No1 [Literature] dial c for crime

no1_3This is a rendez-vous with one of Japan’s best authors. The Devotion Of Suspect X shows the maturity that crime novels have reached in the archipelago.

After the Second World War, Japanese crime literature experienced the same diversification as in the West. The same categories of crime novels as in the rest of the world can now be found in Japan. I think it can be said that Japanese crime literature has reached the level set by Anglo-Saxon countries. On the other hand, French-style psychological novels are almost inexistent. From that point of view, there are differences between French crime novels and those written in Japan. A neo-traditionalist trend also emerged, related to the increase in popularity of video games in the 80s. It’s comeback that puts forth mystery, enigma, and unexplained murders. I think this phenomena is not very widespread in other countries”, explains Gonda Manji, one of the best crime novel specialists in Japan.

Amongst the authors he stands up for and exposes, are Higashino Keigo of course, whose work is recognised for his meticulous writing and original intrigues as you may read for yourself in The Devotion Of Suspect X. Unlike Miyabe Miyuki and Kirino Natsuo who write torturous well built novels, Higashino Keigo has chosen a wiser approach, by leading the reader into the meanders of thought and the torments that haunt the stories’ characters. With The Devotion Of Suspect X, you mustn’t expect suspense nor vibrating action. Indeed, this is a classic crime novel in all its form. As soon as the first pages, the reader discovers who the victim and the murderer are. It’s an investigation in the manner of Columbo, but with more subtlety. Of course the whole investigation process is dismantled in order to involve the reader in the police’s reasoning. It is well developed, but a little classical. After all, a crime novel stays a crime novel. Whatever the investigation, alibis need to be checked, theories need to be confronted, and the detail that will allow to expose the criminal needs to be discovered. But Higashino’s story isn’t without disconcerting the policemen in their investigation, who face a pretty complicated case. Hanaoka Yasuko’s exhusband kept on harassing her in her own home, until she and her daughter, still in middle school, kill him. Problem is, her neighbour Ishigami, a math’s teacher, heard everything and offers to help cover up the crime. He commits to getting rid of the body, and gives her guidelines on what to tell the police. Being a bright mind, the neighbour thinks up every little detail of the investigation, so such as with a maths exercise that one tries to undo bit by bit, the reader follows the police’s investigation backwards. It is so impressive that you might end up liking maths! The policemen’s deductions and experience aren’t sufficient in undoing the complexity of the case. They need support. It is given by one of Ishigami’s friends, who ends up understanding the ins and outs of this affair. Higashino Keigo’s novel is solid, ingenious, a sort of “perfect crime” that he offers to dissect backwards, and its only little by little that you understand why Ishigami gave such instructions to his neighbour and her daughter. Other than solving this “mathematical” enigma, the author also takes interest in the characters’ psychology, in what really motivates them.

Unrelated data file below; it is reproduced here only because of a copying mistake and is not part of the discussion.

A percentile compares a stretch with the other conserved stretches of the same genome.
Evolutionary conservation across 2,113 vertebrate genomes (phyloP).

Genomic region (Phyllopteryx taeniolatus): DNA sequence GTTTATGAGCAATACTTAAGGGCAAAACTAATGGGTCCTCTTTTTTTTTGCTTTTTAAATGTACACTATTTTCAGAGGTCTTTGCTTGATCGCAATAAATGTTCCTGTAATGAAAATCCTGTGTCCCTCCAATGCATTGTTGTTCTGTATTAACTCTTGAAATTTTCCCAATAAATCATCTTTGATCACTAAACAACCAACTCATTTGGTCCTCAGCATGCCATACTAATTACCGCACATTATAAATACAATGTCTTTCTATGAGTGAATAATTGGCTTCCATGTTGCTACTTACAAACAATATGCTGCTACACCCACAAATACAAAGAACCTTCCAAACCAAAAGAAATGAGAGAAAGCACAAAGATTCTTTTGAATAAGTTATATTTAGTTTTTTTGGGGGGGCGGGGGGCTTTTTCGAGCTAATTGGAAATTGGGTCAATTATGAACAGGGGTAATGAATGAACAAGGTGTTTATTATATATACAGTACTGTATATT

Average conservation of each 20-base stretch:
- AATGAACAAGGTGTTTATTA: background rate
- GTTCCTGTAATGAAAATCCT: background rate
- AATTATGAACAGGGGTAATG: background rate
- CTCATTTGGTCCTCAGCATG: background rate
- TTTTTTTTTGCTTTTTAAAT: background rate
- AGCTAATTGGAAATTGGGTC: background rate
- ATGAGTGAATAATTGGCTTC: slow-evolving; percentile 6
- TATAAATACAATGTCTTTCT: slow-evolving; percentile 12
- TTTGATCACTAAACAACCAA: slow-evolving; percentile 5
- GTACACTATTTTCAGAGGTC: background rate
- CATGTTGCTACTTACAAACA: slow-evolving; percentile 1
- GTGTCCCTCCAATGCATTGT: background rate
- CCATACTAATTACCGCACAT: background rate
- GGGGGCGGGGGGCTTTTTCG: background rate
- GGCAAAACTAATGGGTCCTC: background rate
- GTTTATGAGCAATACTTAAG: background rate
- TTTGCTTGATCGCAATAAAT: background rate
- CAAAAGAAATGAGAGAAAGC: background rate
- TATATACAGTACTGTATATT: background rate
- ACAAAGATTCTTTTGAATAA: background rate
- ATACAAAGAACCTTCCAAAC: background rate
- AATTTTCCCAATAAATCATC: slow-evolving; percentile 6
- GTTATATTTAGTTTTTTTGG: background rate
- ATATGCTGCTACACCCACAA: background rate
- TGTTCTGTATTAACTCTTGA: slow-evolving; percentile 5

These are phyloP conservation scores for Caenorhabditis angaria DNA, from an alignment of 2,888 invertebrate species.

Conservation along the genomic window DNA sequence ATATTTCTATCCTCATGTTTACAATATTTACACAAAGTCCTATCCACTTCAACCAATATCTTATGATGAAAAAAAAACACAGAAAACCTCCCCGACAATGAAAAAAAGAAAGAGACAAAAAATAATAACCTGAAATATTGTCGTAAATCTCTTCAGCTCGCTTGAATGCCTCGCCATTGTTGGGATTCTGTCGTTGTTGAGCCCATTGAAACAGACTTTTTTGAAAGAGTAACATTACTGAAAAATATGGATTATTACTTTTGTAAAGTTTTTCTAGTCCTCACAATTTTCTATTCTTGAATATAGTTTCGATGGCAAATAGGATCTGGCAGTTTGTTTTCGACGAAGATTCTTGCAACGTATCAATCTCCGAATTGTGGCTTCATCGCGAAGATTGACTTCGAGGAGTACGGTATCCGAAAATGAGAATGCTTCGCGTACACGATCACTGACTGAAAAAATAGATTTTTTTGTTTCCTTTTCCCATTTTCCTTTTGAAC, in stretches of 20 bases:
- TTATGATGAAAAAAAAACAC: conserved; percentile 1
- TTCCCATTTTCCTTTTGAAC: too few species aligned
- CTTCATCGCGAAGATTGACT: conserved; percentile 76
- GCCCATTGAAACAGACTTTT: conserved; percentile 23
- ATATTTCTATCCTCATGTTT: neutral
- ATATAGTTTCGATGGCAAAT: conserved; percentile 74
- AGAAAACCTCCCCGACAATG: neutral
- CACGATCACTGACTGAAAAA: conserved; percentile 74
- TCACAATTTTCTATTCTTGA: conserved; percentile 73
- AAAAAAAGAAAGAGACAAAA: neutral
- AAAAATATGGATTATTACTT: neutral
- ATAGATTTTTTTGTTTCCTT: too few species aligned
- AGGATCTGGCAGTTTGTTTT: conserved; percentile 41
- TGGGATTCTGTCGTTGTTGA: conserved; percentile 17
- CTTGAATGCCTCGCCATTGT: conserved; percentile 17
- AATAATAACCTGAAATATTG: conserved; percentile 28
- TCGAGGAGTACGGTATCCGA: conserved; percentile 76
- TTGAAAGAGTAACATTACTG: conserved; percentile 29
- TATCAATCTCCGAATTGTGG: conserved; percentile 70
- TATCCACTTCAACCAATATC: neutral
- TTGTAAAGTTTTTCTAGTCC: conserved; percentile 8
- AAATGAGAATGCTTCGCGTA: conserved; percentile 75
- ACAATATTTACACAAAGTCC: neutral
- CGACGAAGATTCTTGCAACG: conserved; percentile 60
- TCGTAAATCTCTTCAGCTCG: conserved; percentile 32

Why is Ishigami protecting his neighbour when he risks being judged an accomplice? And how can the mother and daughter live with such a crime on their conscience? When reading this great novel, you can understand why Gonda Manji considers that Japanese crime literature is now at the same level as the European and American genre. Don’t wait to dive into The Devotion Of Suspect X, unless you’ve got something more urgent to do.

G. B.